NASA selects Axiom Space and Collins Aerospace for spacesuit contracts – SpaceNews

Updated at 7 p.m. ET with additional contract details.

WASHINGTON — NASA has awarded contracts to Axiom Space and Collins Aerospace to provide spacesuits for International Space Station spacewalks and Artemis moonwalks, though neither the agency nor the winning companies provided any. many technical or financial details.

NASA announced on June 1 that it had selected the two companies for Extravehicular Exploration Services, or xEVAS, contracts to support the development of new spacesuits as well as the purchase of spacesuit services. The companies will own the suits they develop and effectively lease them to NASA for the space station and Artemis missions, while also being able to offer the suits to other customers.

The goal, NASA officials said during an awards briefing, is to have lunar spacesuits ready for the Artemis 3 lunar landing mission, currently scheduled for no earlier than 2025. NASA will perform also an “orderly transition” for decades. suits on the ISS to the new suits around the same time.

NASA had previously planned to develop the suits in-house as part of an effort known as the Exploration Extravehicular Mobility Unit, or xEMU, but moved to a service model with competition, building on the achievements commercial freight and crew transportation. NASA is making xEMU data and other capabilities available to companies to support their work.

“I really believe that all of this data helps reduce risk and accelerate the process of transitioning to the entrepreneur community,” said Lara Kearney, Extravehicular Activity and Human Surface Mobility Program Manager at Johnson Space. NASA Center. “We were in a great place to transition just because of how mature xEMU was at the time.”

Axiom, which works with a team of companies including David Clark Company, KBR and Paragon Space Development Corporation, intended to develop spacesuits to support its commercial space station plans.

“We have a number of customers who would already like to do a spacewalk,” explained Michael Suffredini, President and CEO of Axiom, during the briefing. “It’s fantastic to have a partnership where we can benefit from NASA’s years of experience and all the work they’ve done to push the designs forward.”

Collins Aerospace, in conjunction with ILC Dover and Oceaneering, plans to leverage experience that includes the development of the Apollo moon walking suits and the space suits used today on ISS spacewalks. .

“The goal is to take the foundation that NASA has laid with the xEMU in partnership with industry and scale this technology, and create a suit that is compatible with the full spectrum of crewmembers,” said said Dan Burbank, principal technical researcher at Collins.

Burbank, a former astronaut, and Suffredini, a former NASA ISS program manager, underscored their commitment to meeting NASA’s extensive suit requirements, including being compatible with astronauts ranging in size from the 5th percentile female. at the 95th percentile male.

However, the companies provided few technical details about their suit designs, and NASA didn’t even have artwork of the winning designs to show, choosing instead to post an illustration of two astronauts walking on the moon wearing suits that are not necessarily associated with any of the companies. Collins later posted several illustrations of his proposed suit along with images of that design being tested in a lab.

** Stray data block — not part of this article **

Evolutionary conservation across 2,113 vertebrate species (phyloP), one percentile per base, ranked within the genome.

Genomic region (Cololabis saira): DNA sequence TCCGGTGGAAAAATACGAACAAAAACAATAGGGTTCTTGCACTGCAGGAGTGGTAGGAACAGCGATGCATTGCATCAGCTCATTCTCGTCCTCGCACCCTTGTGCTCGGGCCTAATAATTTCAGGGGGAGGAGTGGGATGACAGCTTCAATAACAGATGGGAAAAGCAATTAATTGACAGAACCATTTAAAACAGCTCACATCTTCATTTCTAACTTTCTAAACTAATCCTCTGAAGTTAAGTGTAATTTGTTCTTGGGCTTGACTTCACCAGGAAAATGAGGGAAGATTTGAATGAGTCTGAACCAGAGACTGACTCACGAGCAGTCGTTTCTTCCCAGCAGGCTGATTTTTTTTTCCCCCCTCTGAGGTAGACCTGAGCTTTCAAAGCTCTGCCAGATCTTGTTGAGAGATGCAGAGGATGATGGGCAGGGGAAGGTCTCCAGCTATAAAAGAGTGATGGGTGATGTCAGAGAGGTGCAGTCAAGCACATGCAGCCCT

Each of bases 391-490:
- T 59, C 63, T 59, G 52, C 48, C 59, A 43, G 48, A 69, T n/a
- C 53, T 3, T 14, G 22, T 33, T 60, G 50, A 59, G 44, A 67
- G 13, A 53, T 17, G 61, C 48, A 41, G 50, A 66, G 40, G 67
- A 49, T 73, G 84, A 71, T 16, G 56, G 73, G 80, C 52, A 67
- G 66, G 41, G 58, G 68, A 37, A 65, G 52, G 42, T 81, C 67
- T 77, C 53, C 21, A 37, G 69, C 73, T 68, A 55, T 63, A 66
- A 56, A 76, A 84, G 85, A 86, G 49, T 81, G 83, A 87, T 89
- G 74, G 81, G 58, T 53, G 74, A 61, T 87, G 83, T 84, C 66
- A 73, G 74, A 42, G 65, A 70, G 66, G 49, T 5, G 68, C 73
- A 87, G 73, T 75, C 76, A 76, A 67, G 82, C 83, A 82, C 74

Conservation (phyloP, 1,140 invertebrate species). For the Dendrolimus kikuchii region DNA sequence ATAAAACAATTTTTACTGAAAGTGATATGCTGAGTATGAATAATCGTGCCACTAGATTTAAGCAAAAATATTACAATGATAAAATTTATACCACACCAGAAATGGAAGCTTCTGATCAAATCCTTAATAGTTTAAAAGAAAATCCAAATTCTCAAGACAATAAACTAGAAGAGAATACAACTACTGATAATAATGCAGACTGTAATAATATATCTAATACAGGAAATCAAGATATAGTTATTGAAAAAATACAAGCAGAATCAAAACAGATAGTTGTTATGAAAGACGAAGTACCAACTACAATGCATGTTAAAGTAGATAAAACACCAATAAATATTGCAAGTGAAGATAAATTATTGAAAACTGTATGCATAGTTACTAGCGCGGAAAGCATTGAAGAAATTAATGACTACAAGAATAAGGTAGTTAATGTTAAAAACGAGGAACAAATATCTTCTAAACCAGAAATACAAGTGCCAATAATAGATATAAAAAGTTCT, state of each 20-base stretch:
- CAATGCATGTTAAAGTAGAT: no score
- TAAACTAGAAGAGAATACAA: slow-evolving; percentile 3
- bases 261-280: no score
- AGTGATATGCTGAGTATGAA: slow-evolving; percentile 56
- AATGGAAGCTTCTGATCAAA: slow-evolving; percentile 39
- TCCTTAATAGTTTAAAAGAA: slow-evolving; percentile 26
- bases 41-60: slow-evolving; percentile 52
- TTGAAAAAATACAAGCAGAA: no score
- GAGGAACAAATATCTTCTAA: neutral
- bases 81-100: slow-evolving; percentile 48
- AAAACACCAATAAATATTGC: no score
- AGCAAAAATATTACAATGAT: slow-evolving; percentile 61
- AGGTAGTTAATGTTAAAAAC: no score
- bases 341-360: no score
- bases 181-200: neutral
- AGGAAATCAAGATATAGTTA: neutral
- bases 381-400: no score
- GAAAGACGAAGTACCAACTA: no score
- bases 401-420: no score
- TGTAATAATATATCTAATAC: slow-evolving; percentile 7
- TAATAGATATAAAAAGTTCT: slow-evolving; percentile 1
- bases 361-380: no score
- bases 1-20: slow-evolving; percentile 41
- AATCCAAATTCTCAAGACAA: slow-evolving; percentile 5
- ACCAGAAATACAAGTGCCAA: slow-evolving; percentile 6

The total value of xEVAS contracts is $3.5 billion through 2034, a figure that assumes all task orders are fulfilled. NASA officials at the briefing declined to split that total between the two companies, saying the information would instead appear in the source selection statement for the procurement, which is expected to be released in late June. In many other commercial markets, NASA has communicated the value of individual awards to companies.

NASA spokeswoman Rebecca Wickes later told SpaceNews that individual contract values ​​would not be published in the source selection statement. Instead, this document will show the percentage difference in prices compared to other bidders,

“We guaranteed them an amount to make sure we could get them started and they had skin in the game, and we’re going to be careful to protect that,” said NASA’s Mark Wiese, who chaired the source selection committee for the xEVAS. competition. He did not disclose these guaranteed amounts.

“NASA will protect exact guaranteed minimum contract amounts and/or individual task order award amounts due to the proprietary nature of commercial solutions while protecting the ongoing competitive nature of this contract,” Wickes said.

NASA said in the statement that each company “invested a significant amount of its own money” in the development, but did not disclose those amounts. Burbank said that since he was focused on the technical side of developing the spacesuits, he didn’t know how much the company had spent. Recent work for the xEVAS contract, he said, “is just the latest iteration of an ongoing investment in in-house R&D.”

Suffredini said the development of Axiom’s suit was fully funded internally. “Now you have to figure out what it is,” he said.

Both companies said they expect spacesuits to be ready for testing on the ISS and for the Artemis 3 mission by the mid-2020s, but another company plans to test its own. space suit in orbit by then. Under the Polaris program announced in February and funded by billionaire Jared Isaacman, SpaceX is developing a version of its Crew Dragon pressurized suit that can be used for spacewalks. This suit will be tested during the Polaris Dawn mission scheduled for later this year.

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